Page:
He explains that there are recognizable signs a facility might have air quality problem. Corrosion on surfaces, mold and mildews, odd smells, and more can alert staff to issues. Higgins also encourages facilities to look to a more unusual location for signs of air quality problems: Their plants. “No one wipes the leaves of the plants down, so look at the dust on the leaves,” he suggests. “Dust doesn’t settle on a photosynthesized leaf or plant like it would settle on a table or desk. It doesn’t have static electricity. If your plants are dusty, it’s been a long time or you have a very serious dust problem.”

When it comes to addressing air quality issues, the right solution will really depend on the problems that have been identified within a facility. Higgins highlights the importance of understanding the difference between filtration and elimination. Historically, most air quality products were designed to filter out pathogens. However, when pathogens, like COVID-19, are at the microscopic level, filtration is ineffective. In these cases, you need a solution that kills the disease, rather than just filtering the air. As a result, Higgins suggests using UV light to kill off viruses like COVID-19.

Bohlmann says that some common solutions include improving ventilation, adjusting thermostats, and making simple changes like installing HEPA filtration.

Improving Air Quality on a Budget

Walter E. Bennet

Walter E. Bennet, HVAC specialist

Improvements can also be made on a limited budget that doesn’t allow for a whole reworking of a ventilation system. Walter E. Bennet, a Dallas, Texas-based HVAC expert, suggests installing portable air filtration systems that can be used in different locations within the building, or installing an indoor air purifier that decreases the number of outdoor toxins coming into contact with the skin and lungs.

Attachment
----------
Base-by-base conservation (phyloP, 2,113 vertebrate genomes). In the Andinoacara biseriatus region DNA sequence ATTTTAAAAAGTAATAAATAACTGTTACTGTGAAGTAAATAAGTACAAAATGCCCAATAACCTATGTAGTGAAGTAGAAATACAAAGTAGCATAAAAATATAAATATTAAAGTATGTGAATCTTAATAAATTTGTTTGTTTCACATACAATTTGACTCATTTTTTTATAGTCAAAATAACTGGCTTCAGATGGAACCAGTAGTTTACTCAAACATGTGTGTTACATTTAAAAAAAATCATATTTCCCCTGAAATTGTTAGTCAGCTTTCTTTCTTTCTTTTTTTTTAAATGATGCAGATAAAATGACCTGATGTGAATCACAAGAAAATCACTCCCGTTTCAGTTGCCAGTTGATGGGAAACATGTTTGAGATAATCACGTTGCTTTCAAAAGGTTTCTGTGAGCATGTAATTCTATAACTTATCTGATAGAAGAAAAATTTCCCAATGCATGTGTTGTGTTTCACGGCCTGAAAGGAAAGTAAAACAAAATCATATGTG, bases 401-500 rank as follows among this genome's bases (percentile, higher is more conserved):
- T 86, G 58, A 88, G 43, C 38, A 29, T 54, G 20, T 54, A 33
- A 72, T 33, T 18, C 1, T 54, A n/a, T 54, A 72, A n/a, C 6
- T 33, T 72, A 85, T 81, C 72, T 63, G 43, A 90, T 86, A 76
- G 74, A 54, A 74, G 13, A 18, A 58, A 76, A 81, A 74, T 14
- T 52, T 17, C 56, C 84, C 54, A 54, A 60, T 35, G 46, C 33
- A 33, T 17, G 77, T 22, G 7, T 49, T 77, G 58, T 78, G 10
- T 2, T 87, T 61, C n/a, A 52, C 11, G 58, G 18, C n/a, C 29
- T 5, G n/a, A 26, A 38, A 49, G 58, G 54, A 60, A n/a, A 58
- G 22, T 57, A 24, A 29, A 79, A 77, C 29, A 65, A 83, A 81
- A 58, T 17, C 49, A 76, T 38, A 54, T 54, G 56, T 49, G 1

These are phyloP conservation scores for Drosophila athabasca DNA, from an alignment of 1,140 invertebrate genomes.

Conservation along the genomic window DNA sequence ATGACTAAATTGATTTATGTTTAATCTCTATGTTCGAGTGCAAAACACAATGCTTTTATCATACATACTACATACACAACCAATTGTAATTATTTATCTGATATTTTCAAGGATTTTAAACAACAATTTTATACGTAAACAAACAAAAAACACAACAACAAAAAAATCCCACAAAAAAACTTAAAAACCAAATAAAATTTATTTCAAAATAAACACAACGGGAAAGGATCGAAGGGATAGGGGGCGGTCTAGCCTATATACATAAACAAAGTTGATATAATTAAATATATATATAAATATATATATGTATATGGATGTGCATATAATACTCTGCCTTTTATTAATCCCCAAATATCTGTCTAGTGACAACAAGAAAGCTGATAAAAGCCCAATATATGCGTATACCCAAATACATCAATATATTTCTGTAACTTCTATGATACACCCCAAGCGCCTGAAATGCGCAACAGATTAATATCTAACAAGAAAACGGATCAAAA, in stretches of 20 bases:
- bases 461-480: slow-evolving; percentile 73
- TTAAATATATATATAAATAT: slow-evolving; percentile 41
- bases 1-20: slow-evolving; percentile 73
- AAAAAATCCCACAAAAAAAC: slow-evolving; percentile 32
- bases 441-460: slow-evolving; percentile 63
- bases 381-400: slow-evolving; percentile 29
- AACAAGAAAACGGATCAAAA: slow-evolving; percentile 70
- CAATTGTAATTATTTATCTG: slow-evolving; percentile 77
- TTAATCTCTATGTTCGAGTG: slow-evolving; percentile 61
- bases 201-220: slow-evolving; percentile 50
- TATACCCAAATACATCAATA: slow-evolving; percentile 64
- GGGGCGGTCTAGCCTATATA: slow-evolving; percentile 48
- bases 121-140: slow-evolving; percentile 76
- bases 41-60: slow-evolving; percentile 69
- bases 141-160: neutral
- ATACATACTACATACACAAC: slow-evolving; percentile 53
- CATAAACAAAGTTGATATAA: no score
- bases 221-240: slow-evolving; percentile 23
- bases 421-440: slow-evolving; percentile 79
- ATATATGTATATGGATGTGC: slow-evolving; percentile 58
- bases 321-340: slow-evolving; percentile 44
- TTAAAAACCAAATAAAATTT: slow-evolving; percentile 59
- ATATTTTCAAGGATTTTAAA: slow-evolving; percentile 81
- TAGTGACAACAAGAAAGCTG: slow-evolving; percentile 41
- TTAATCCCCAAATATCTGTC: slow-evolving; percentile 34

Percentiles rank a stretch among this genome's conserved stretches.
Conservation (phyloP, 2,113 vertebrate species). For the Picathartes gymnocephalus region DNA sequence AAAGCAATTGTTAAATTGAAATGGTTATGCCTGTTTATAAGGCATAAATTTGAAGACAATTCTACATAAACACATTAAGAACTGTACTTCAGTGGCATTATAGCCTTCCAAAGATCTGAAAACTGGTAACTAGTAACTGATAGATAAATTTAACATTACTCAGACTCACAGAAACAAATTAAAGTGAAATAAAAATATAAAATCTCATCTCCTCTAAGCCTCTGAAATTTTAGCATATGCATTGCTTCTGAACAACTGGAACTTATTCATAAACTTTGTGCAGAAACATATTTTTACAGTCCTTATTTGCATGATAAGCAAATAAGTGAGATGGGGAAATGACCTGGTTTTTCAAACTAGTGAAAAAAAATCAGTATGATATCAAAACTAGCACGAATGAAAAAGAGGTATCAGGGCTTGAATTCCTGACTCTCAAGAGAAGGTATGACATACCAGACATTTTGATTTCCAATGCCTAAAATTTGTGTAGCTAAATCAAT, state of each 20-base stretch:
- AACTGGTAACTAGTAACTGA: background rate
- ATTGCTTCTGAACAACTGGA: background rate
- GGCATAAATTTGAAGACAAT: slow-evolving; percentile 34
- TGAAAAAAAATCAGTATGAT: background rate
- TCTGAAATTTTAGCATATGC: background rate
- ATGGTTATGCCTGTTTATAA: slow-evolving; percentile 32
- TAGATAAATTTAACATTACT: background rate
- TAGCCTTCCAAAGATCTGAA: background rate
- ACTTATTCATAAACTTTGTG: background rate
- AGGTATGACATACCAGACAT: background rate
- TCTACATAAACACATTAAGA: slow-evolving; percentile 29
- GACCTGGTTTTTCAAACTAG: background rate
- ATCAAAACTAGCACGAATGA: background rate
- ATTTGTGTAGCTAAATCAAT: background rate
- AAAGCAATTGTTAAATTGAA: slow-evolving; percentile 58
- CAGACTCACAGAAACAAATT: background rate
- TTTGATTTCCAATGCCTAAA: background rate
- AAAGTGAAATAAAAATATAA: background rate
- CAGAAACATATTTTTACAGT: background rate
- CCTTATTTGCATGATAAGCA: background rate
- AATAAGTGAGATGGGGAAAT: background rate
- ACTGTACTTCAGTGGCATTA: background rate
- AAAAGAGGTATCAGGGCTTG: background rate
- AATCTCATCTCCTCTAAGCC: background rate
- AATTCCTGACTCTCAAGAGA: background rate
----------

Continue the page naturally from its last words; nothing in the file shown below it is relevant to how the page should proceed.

“Facilities can make a huge difference by doing relatively simple and inexpensive things such as making small adjustments to their thermostats or opening windows to let in more fresh air,” says Bohlmann. “Once our system is installed, we sent out notifications to staff to help them make the best decisions for their particular community, and improve air quality for everyone.”

Higgins says that with a very regimented maintenance program, facilities can start to improve their air quality, but the cost of doing so long-term may be equal or greater to what a facility would pay to start installing more practical solutions. “You don’t have to retrofit an entire facility to make it better,” he says. “Do key areas at one time, like areas where people are crowded together.”

Improving air quality requires diligence and a financial investment, but it can result in improved health for everyone who spends time in the building. “Indoor air quality is a hidden pandemic – it’s one of the leading causes of death in many countries,” explains Bohlmann. “If we work together to improve our air quality, it will greatly improve the health and wellness of everyone in our facilities.”

Editor’s note: CMS recently issued updated visitation FAQs, four of which relate directly to air quality issues. The FAQs are available here.

Topics: Facility management , Featured Articles , Resident Care , Senior Environments